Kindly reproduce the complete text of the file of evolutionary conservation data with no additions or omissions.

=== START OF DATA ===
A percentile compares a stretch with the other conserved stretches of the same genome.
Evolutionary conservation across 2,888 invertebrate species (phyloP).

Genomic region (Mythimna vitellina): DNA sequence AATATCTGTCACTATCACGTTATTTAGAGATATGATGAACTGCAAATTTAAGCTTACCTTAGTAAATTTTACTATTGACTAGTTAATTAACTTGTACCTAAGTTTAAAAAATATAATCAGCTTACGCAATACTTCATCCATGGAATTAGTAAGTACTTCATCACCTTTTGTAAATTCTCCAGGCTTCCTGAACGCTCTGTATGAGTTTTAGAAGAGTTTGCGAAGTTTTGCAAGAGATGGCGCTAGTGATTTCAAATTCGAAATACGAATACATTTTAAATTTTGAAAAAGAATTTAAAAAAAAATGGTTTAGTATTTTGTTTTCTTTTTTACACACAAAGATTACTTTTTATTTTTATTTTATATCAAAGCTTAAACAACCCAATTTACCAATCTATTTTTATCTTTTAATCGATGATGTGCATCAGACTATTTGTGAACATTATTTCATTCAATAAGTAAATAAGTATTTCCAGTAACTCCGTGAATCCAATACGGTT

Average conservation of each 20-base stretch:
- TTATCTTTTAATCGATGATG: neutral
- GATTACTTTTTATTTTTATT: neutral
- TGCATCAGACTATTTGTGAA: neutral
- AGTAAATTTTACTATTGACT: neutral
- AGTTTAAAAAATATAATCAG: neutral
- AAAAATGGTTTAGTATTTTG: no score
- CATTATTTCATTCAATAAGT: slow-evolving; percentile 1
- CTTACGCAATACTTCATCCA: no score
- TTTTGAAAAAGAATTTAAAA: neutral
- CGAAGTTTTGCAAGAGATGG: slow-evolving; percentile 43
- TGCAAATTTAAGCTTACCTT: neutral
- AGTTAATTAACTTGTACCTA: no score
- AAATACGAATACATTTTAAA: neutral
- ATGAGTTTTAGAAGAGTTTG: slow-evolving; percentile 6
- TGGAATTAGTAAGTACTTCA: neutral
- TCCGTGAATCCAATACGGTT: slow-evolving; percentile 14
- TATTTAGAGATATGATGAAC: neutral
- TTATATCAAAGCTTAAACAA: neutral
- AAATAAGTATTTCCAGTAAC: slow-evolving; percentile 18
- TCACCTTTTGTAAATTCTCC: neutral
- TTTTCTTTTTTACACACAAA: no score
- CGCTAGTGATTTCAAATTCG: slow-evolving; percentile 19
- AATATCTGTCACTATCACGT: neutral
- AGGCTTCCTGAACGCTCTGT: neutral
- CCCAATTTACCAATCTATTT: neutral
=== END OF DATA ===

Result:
A percentile compares a stretch with the other conserved stretches of the same genome.
Evolutionary conservation across 2,888 invertebrate species (phyloP).

Genomic region (Mythimna vitellina): DNA sequence AATATCTGTCACTATCACGTTATTTAGAGATATGATGAACTGCAAATTTAAGCTTACCTTAGTAAATTTTACTATTGACTAGTTAATTAACTTGTACCTAAGTTTAAAAAATATAATCAGCTTACGCAATACTTCATCCATGGAATTAGTAAGTACTTCATCACCTTTTGTAAATTCTCCAGGCTTCCTGAACGCTCTGTATGAGTTTTAGAAGAGTTTGCGAAGTTTTGCAAGAGATGGCGCTAGTGATTTCAAATTCGAAATACGAATACATTTTAAATTTTGAAAAAGAATTTAAAAAAAAATGGTTTAGTATTTTGTTTTCTTTTTTACACACAAAGATTACTTTTTATTTTTATTTTATATCAAAGCTTAAACAACCCAATTTACCAATCTATTTTTATCTTTTAATCGATGATGTGCATCAGACTATTTGTGAACATTATTTCATTCAATAAGTAAATAAGTATTTCCAGTAACTCCGTGAATCCAATACGGTT

Average conservation of each 20-base stretch:
- TTATCTTTTAATCGATGATG: neutral
- GATTACTTTTTATTTTTATT: neutral
- TGCATCAGACTATTTGTGAA: neutral
- AGTAAATTTTACTATTGACT: neutral
- AGTTTAAAAAATATAATCAG: neutral
- AAAAATGGTTTAGTATTTTG: no score
- CATTATTTCATTCAATAAGT: slow-evolving; percentile 1
- CTTACGCAATACTTCATCCA: no score
- TTTTGAAAAAGAATTTAAAA: neutral
- CGAAGTTTTGCAAGAGATGG: slow-evolving; percentile 43
- TGCAAATTTAAGCTTACCTT: neutral
- AGTTAATTAACTTGTACCTA: no score
- AAATACGAATACATTTTAAA: neutral
- ATGAGTTTTAGAAGAGTTTG: slow-evolving; percentile 6
- TGGAATTAGTAAGTACTTCA: neutral
- TCCGTGAATCCAATACGGTT: slow-evolving; percentile 14
- TATTTAGAGATATGATGAAC: neutral
- TTATATCAAAGCTTAAACAA: neutral
- AAATAAGTATTTCCAGTAAC: slow-evolving; percentile 18
- TCACCTTTTGTAAATTCTCC: neutral
- TTTTCTTTTTTACACACAAA: no score
- CGCTAGTGATTTCAAATTCG: slow-evolving; percentile 19
- AATATCTGTCACTATCACGT: neutral
- AGGCTTCCTGAACGCTCTGT: neutral
- CCCAATTTACCAATCTATTT: neutral